Incantation – 2022 – 1 hr 50 min – Kevin Ko
SARAH LOHMANN WRITES – Do you believe in blessings? Intentions and outcomes rarely equal in importance; these two are set in sequence with each other by Ronan’s monologue to the viewer at the beginning of Incantation (2022). Intentions come first, and, necessarily, outcomes of some sort follow. Immediately, the film argues that they are inherently and inextricably linked to one another, but it also teaches us that this link is flawed and broken.
Loosely based on true events that happened in Kaohsiung, Taiwan, in 2005, Incantation follows Ronan, a woman plagued by a curse released from a religious taboo she had broken six years earlier, as she tries to save the life of her daughter, Dodo. Directed by Taiwanese director Kevin Ko, the film was released in Taiwan on March 18, 2022. It became the highest-grossing Taiwanese horror film and was internationally distributed online by Netflix in July 2022. Ko previously released short films at festivals prior to his breakout with Incantation.
The film opens with a monologue from Ronan, asking if we, the viewers, believe in blessings. “The fact is,” she says, “we all unconsciously believe our intentions can bring about good outcomes. But did you know intentions can really change outcomes?” This is our first introduction to what we initially believe to be our agency as film viewers. Rather, Ronan plants the first seed in our minds that we have some power here—that our intentions mean something to the outcome of Incantation.
Ko makes the setting dire in a rather heart-wrenching way: Ronan has been cursed for accidentally disrupting a religious taboo, sending her life spiraling for actions we, the audience, have yet to witness and assess for ourselves. She explains, though, that anyone who learns too much about the curse is on the path to danger. Despite this, there are multiple points in the film where Ronan pleads with the viewer to look at an insignia until they have memorized it and recite a phrase with her. She claims that these pledges to a figure she calls the Mother-Buddha will save Dodo.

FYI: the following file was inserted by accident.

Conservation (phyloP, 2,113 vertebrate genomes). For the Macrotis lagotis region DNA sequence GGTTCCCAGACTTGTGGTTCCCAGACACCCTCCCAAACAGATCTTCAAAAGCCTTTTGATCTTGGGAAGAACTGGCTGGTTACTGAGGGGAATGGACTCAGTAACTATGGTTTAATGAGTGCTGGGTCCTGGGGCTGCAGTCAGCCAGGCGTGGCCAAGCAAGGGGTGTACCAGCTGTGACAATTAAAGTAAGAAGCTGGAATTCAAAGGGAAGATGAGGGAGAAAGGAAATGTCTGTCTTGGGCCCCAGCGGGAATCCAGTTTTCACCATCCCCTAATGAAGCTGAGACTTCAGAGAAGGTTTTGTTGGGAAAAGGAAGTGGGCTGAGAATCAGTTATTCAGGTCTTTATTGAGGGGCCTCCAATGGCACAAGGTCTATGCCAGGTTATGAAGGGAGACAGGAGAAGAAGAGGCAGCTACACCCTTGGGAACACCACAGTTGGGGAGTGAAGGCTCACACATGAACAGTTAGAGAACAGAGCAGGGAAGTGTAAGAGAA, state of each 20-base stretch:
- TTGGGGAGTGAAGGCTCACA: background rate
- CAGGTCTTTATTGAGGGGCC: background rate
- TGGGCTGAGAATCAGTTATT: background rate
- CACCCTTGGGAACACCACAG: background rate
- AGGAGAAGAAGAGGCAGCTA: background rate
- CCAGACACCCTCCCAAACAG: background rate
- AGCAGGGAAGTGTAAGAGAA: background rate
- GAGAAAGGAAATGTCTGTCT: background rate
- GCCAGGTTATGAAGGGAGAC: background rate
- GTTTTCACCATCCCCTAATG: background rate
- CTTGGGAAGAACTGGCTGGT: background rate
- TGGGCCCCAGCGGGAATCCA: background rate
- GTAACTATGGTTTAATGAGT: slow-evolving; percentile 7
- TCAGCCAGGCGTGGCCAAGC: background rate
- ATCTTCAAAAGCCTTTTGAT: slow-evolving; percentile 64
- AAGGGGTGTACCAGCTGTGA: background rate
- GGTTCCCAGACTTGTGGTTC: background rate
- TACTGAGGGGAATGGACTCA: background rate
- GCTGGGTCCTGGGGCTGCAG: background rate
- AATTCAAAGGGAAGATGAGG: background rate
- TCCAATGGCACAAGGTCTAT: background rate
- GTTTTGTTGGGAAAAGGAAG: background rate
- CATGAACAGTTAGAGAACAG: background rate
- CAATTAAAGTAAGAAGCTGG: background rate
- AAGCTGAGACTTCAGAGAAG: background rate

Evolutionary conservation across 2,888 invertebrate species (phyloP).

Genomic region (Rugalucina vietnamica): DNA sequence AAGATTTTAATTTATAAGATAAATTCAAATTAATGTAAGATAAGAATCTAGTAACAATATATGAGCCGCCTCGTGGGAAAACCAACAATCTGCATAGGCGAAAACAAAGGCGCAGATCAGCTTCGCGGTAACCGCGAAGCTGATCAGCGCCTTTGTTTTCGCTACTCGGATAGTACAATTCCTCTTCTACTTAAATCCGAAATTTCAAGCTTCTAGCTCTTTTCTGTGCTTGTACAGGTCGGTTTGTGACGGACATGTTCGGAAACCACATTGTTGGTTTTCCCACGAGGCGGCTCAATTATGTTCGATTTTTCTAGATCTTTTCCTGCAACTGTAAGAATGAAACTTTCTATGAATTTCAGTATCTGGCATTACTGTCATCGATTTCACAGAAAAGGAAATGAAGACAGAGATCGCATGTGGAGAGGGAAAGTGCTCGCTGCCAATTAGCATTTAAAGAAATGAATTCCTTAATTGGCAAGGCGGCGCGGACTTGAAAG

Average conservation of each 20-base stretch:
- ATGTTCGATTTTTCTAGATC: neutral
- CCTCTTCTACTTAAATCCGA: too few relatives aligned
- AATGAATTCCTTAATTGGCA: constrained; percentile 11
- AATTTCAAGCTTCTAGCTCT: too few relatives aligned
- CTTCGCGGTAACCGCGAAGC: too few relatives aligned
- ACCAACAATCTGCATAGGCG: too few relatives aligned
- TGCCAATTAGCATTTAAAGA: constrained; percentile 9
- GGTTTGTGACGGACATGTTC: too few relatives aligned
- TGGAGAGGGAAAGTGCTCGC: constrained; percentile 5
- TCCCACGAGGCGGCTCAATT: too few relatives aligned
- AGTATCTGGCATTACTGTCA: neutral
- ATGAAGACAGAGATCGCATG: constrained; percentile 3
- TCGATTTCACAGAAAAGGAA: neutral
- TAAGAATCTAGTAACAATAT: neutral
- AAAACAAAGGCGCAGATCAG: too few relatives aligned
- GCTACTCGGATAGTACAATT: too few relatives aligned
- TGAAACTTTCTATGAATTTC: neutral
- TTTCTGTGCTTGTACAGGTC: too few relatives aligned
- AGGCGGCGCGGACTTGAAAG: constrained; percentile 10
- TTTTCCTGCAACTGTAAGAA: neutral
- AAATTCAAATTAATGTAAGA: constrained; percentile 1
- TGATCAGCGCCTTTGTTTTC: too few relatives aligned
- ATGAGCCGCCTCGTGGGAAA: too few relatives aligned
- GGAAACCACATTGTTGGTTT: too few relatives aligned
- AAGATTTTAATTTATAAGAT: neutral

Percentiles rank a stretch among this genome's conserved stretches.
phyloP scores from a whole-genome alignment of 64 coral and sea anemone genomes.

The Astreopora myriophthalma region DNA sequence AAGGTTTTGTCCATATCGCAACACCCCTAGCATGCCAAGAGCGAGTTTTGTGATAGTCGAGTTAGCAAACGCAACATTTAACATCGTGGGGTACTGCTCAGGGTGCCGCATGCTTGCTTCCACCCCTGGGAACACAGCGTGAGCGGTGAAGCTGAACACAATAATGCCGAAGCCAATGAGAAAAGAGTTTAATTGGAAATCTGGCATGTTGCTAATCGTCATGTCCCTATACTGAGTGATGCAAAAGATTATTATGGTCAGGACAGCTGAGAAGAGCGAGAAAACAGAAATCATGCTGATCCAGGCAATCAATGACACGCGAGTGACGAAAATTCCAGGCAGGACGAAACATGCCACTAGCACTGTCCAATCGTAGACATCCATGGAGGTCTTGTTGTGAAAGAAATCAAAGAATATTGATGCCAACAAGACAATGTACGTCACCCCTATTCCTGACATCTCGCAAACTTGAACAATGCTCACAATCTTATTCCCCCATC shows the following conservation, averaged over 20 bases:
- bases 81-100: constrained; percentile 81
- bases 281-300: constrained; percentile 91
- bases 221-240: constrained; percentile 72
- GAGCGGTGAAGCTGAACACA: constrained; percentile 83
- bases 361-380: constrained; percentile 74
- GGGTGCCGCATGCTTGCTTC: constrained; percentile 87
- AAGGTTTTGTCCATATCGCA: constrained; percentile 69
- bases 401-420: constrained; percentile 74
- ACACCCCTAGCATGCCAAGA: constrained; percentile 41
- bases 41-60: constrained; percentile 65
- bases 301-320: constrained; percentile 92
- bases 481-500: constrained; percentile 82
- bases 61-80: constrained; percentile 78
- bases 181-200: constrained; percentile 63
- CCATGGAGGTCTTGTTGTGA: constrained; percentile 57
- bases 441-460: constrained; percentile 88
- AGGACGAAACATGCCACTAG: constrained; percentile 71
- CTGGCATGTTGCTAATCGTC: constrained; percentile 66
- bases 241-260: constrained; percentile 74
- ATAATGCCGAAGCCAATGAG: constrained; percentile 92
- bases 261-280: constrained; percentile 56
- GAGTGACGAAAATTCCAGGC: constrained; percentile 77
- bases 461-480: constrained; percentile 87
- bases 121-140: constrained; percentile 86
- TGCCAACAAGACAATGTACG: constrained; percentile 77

Is this where our intentions come in? Removed as we are, we make the decision to continue watching—to continue participating. Incantation does not allow us to be merely voyeurs, meaningless witnesses to Ronan’s tragedies: the deaths of her parents, of her lover, and of her own agency as she becomes consumed by trying to escape the clutches of the curse. It is a film that lures the viewer to confront their own role in the world of the film. We are shown even in Ronan’s wording: “if you can,” “just for a moment,” “please.” These are invitations for us to choose rather than command that we do anything.
The narrative reaches its peak at the closing of the film when we are finally allowed to see the footage from that fateful evening. We find Ronan and her friends entering a forbidden tunnel on the land where they have been observing cult activities. Ronan’s friends go into the tunnel ahead of her and unleash the curse by revealing the face of the cult’s deity—one we have heard of before in this film as the one able to save Dodo.
Incantation takes from the viewer as it takes from its characters. From Ronan’s first words to us, the viewers are implicated as an active part of the story. We are on the same path of danger. It is as Dodo says: “The monster will live in your head.” The words Ronan has taught us, the symbol she’s shown, the gruesome deaths and wounds we have seen—even if the curse does not stay with us, the monster of our memory surely will.
Sarah Lohmann graduated from Knox College with a BA in Creative Writing and Asian Studies. She focused her studies on film, translation, and Korean culture.
Edited by book review editor-in-chief, Ella Kelleher.